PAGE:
We’re treated to horror story exposition to contextualise Minnie Dean, genre-appropriate Londonesque accents accompanied by stings coming so loud through the speakers the scene becomes legitimately frightening (credit here to Reon Bell’s sound design, which drives home both the humour of Minnie & Judy and its eventual pathos, creating a soundscape that heightens the experience of the show, meeting the sensibility of performance and content even in a space as intimate as the Studio). We meet Dorothy Gale, complete with plaits and gingham, albeit with alterations to colour. The familiar would-be gags are deployed, as is the occasional local in-joke, and a copyright-dodging audience participation segment that reveals a certain [Colour] [Material] [Avenue-of-Sorts]. (There is a pair of glittering red heels in Keane’s chair at the opening of the show, but they go without too much fanfare.) Keane’s Dorothy—carefully avoiding any jokes at Garland’s expense—is deftly overdrawn, and proves a hit with the audience. Likewise, I can’t in good conscience not mention that, while he kills it as the Aunt Em figure, Burman also delivers a great Toto.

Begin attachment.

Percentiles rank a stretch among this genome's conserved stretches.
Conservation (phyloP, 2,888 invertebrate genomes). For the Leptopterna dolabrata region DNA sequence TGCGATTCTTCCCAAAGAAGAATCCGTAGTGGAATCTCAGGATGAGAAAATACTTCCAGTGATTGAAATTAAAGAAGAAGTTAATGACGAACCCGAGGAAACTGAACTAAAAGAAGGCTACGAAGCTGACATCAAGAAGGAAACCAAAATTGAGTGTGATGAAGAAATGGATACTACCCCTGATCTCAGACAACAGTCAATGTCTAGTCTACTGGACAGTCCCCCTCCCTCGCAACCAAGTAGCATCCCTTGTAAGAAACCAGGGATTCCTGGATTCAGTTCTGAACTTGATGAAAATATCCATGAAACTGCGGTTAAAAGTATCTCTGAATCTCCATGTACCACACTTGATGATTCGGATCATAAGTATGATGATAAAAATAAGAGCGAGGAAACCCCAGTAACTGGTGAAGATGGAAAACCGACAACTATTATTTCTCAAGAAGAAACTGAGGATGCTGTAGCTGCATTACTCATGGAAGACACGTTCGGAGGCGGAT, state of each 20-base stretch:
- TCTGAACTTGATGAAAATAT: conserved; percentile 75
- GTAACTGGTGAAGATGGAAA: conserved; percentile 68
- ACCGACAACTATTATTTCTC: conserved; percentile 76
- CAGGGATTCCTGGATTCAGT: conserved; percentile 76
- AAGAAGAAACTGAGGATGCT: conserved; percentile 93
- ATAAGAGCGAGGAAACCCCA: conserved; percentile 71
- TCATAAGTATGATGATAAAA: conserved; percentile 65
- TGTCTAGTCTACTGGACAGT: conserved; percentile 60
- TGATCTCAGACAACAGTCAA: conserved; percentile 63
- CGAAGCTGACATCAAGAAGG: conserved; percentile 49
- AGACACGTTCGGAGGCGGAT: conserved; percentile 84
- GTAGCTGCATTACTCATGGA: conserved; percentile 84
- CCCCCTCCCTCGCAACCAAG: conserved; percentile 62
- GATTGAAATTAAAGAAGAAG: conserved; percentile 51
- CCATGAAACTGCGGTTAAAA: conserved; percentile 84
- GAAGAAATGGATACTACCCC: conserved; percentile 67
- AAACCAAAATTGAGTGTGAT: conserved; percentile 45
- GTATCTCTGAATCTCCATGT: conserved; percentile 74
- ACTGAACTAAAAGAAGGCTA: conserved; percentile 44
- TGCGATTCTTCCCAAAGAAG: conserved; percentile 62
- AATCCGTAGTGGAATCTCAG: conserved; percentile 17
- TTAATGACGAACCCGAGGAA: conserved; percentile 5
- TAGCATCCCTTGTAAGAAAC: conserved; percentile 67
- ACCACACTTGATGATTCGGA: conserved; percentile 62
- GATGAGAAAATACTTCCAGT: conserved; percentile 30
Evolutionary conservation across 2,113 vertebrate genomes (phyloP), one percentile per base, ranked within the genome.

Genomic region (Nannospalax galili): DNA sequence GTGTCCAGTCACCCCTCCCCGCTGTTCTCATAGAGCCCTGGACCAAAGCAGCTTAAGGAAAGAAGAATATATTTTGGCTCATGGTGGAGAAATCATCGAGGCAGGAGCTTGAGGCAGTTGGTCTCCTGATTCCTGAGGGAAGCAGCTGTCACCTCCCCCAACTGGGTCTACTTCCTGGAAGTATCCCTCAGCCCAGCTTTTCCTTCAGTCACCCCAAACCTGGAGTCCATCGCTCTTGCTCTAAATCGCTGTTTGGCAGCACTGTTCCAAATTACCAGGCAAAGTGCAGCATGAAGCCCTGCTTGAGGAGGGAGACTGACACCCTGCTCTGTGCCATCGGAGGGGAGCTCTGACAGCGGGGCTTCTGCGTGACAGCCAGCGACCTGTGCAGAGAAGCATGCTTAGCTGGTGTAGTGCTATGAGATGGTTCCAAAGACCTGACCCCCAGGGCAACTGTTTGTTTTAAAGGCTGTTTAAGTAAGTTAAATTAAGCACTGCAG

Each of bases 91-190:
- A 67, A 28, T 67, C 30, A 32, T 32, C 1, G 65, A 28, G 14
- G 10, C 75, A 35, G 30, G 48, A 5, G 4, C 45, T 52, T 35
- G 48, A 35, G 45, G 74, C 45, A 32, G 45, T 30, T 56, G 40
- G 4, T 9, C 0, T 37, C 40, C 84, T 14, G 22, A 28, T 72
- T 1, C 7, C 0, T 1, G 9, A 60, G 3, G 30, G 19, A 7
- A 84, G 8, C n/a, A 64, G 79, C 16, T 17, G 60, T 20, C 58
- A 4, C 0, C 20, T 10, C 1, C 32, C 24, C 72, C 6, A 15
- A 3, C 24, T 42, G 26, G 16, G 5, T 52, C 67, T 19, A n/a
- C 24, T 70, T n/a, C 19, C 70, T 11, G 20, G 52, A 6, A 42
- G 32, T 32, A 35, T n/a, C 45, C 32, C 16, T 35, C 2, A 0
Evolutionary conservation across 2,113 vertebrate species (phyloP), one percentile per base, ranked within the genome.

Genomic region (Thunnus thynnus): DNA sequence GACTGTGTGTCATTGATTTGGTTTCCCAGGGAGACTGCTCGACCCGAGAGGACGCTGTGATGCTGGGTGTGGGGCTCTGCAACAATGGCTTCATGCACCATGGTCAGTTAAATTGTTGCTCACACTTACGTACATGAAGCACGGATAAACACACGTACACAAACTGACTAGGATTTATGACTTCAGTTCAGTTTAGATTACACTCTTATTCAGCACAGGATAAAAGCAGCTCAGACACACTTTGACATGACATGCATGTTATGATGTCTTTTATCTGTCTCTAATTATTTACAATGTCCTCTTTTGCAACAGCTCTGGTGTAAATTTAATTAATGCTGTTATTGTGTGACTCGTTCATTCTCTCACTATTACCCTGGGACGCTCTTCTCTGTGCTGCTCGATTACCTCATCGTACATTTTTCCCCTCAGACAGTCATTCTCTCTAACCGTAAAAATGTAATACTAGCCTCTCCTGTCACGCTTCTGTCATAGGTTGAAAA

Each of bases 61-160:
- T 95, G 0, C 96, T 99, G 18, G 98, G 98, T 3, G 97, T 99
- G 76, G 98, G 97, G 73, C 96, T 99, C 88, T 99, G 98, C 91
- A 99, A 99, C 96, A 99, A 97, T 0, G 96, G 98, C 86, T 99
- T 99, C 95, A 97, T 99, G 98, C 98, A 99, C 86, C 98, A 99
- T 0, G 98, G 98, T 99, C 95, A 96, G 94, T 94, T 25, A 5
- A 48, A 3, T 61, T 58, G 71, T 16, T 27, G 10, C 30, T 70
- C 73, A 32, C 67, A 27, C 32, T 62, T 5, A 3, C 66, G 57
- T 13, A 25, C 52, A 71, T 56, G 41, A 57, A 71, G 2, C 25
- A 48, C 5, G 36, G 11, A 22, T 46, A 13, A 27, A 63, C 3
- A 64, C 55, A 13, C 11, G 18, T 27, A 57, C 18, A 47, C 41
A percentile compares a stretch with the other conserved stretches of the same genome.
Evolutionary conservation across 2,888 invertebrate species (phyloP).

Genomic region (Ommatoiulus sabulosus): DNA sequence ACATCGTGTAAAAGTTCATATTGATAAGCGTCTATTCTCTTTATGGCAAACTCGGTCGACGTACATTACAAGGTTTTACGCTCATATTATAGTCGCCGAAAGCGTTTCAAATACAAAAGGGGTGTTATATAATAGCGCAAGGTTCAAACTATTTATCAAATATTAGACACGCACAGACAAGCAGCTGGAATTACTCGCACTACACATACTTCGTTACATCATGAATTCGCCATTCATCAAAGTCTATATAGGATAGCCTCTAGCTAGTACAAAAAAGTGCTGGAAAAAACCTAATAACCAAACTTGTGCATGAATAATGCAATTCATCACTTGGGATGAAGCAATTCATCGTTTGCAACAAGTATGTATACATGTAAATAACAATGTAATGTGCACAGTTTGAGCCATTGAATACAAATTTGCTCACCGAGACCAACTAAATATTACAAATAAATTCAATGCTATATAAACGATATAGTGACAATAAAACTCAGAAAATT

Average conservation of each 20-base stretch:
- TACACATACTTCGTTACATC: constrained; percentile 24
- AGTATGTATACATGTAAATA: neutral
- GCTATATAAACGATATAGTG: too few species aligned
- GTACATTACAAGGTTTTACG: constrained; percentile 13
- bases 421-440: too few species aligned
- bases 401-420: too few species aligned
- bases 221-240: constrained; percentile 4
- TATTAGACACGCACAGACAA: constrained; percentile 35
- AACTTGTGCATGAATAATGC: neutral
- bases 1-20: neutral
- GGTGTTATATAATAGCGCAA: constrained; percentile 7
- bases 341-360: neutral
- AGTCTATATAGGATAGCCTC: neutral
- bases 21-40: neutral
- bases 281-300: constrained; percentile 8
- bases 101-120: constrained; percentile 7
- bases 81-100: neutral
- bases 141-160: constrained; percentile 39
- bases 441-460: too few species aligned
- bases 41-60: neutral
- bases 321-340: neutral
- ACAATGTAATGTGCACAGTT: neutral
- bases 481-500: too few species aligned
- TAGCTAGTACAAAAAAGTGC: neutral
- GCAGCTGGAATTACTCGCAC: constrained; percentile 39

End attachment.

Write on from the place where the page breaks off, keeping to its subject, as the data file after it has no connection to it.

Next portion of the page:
There are also some unexpected highlights beyond any kind of source material connection. In particular, French detective Pierre Pierre Pierre (Burman) arrives on the scene—equally French, cabaretesque assistant (Keane) in tow, and at times attached almost as a shadow—to investigate Minnie Dean. This conceit lands as both a left-field choice and a genuinely funny sequence, and—somehow, even with the content of the Dean ‘storyline’—the laughter doesn’t stop there. Burman, this time as Dean, enlists an audience member to ‘type’ as Dean dictates various drafts of an advertisement for her services as a childminder. It’s an exercise in advertising, ultimately, and toes the line—as much of the show might—depending on where you sit historically regarding Dean’s case, but the delivery of it, as well as the sound design flourishes and the specific audience member’s willingness to yes and, confirms both Burman’s comedic chops and his and Keane’s canny approach to crowdwork (a throughline from my review of She’s Crowning: Rebirth).